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Chris V.

Service dog will help this veteran fight PTSD

There are some things people just don’t like to talk about. Money, politics, past relationships, pineapple on pizza…all high on the list of topics to avoid. For the record, I’ll talk all day long about why pineapple doesn’t belong on pizza, but this isn’t about me.

Despite pop culture efforts to make therapy appointments on par with getting a physical, mental health is still considered taboo in polite conversation. This makes no practical sense if you think about it, because we can’t control brain chemistry any more than we control blood type. Therapy is kind of a dirty word, even though most people would benefit from talking through their feelings with a licensed professional. Asking for help doesn’t make you weak, it makes you human.


Somewhere between 11 and 20% of U.S. veterans experience post traumatic stress (commonly referred to as PTSD). Anyone can suffer from PTSD, but more and more, we hear the term associated with combat veterans. They deploy with bright eyes and big expectations, and can return physically and emotionally battered. General William Tecumseh Sherman said it plainly in 1879, “War is hell.”


Chris joined the Marines just after he turned 18. He was a quiet kid with a gentle spirit, and he enlisted so he could change the world. His eyes were bright, his intentions admirable. An optimist with a healthy side of pragmatism. He completed two tours in Afghanistan before his 21st birthday and was honorably discharged shortly after.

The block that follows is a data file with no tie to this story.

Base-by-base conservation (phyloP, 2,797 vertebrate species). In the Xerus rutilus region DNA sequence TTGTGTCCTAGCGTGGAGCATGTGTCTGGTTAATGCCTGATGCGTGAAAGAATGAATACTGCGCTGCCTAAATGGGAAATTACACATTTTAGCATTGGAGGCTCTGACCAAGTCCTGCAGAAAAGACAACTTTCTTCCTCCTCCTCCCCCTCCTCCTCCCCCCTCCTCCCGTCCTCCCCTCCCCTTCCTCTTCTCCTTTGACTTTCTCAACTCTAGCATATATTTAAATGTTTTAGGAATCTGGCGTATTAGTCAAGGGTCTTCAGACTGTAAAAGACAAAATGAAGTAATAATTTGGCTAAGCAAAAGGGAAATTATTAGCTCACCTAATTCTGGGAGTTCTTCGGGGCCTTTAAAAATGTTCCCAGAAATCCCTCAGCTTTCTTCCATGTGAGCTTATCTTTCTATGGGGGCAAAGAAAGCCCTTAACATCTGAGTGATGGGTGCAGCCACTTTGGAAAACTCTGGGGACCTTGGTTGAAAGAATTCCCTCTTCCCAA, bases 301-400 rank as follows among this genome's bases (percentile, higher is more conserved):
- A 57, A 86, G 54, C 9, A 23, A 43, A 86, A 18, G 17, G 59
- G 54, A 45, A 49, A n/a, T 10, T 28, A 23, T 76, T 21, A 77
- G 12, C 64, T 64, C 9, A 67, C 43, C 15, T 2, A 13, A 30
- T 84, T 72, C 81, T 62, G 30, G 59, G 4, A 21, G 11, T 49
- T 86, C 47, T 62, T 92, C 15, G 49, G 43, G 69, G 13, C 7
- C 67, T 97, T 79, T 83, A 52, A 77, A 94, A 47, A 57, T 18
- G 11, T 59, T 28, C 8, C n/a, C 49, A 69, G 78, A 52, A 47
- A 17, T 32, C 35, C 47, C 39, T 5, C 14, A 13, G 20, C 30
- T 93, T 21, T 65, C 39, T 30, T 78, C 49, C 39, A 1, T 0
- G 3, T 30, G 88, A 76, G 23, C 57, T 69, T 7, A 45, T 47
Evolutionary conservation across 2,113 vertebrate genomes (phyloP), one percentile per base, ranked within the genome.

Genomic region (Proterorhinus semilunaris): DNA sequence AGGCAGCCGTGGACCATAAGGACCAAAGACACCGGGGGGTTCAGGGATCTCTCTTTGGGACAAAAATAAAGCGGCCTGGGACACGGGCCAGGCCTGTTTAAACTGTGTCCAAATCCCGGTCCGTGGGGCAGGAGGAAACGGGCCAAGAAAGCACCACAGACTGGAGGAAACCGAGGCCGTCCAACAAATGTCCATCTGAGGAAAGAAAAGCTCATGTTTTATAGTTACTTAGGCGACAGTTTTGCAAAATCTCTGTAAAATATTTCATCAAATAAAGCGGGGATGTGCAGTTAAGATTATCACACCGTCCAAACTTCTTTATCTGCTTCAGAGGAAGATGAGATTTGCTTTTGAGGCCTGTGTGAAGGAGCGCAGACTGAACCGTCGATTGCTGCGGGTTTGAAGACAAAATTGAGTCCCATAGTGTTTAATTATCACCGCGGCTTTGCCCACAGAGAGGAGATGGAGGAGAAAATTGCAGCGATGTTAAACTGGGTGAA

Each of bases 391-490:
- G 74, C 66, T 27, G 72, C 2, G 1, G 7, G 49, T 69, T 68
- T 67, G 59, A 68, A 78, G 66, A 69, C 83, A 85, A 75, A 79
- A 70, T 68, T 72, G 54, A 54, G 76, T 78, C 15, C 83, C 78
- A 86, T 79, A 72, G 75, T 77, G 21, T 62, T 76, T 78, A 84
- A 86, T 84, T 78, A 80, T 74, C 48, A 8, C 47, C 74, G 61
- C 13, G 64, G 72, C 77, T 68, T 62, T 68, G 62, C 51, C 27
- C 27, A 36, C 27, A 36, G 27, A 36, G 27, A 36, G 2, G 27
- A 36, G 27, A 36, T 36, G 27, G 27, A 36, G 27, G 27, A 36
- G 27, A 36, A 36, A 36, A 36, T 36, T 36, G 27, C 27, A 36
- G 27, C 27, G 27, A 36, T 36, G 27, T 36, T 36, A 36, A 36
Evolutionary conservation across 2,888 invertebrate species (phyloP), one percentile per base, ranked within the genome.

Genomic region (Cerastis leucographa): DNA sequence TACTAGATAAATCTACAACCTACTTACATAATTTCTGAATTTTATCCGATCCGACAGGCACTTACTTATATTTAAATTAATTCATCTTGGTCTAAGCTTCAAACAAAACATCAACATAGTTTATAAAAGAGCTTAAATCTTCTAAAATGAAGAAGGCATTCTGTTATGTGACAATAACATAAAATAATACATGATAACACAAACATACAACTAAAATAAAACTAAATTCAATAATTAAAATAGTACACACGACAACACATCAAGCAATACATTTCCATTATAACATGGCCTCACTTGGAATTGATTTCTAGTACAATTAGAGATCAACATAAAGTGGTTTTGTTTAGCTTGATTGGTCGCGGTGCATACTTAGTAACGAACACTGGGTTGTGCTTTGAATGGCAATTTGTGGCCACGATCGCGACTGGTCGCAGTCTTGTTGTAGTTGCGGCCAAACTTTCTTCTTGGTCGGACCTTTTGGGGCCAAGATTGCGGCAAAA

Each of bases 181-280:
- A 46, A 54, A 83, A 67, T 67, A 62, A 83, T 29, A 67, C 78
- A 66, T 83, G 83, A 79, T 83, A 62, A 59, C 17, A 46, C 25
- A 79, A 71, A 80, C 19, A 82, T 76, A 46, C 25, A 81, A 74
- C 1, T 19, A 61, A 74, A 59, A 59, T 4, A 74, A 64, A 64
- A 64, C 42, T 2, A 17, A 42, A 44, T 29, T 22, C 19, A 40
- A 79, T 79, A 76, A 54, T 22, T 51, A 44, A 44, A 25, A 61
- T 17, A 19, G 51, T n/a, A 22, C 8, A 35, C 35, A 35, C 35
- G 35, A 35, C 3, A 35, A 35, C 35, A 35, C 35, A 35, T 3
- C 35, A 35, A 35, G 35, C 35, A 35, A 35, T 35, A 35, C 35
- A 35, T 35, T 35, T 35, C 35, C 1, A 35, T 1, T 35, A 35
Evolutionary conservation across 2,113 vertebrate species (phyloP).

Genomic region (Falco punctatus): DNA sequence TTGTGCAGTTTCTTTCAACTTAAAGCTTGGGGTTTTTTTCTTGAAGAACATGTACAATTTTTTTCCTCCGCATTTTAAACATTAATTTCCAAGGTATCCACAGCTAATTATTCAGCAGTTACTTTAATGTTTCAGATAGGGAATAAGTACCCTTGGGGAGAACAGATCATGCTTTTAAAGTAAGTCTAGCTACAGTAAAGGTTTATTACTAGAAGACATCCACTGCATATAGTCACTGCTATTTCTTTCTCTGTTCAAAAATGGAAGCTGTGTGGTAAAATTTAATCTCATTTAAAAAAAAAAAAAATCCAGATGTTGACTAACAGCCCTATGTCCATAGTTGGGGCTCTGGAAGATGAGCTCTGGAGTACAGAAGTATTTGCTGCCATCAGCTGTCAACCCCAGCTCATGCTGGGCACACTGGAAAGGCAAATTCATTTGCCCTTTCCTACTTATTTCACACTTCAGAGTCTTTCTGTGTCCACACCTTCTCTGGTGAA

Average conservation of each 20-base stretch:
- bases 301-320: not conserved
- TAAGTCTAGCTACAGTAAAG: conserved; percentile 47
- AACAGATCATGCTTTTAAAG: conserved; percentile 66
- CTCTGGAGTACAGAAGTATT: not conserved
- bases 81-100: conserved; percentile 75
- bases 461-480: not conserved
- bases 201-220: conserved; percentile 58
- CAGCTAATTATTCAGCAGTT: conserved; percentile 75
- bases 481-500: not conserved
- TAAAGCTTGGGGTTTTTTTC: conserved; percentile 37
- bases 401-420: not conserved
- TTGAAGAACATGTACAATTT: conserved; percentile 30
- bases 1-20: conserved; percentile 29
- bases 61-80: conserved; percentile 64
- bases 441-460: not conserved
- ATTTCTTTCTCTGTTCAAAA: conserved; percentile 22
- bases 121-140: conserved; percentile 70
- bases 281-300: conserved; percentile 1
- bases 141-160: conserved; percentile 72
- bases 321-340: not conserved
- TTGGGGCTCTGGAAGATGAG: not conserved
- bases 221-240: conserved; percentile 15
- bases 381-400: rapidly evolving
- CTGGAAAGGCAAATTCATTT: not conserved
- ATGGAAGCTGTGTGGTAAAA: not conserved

By his own admission, processing the things he saw on deployment was hard. “I was constantly facing an internal struggle between the commitment and honor of my country and the sights that I was seeing daily. It was hard for me to find a moral balance. I worked each day to push my conflicts down and focus on my job.”


Veterans are perceived as tough, stoic, the definition of “warrior.” Badasses who don’t need help processing their feelings. They see themselves that way, too, and there hasn’t been a big push in the military to ask for help with this or any other mental health issue. This is a problem.

I’ve interviewed a lot of veterans, and more often than not, telling their story is as cathartic for them as it is useful for others to read. Chris called it “getting the story out and out of his head,” and I call it raising awareness. We both hope this story removes the stigma associated with asking for help.


Leaving the Marine Corps in 2013 was hard. The life Chris knew before he enlisted was gone, and adjusting to his new normal did not come easy. He bought a truck, started trade school, met a girl (Alexa), and pushed his troubled feelings deep down. Things began to fall apart.

“I didn’t anticipate the problems I would have adjusting to civilian life. I thought I was going to finally be able to forget the feelings I tried to push out of my head, but that couldn’t have been further from the truth.”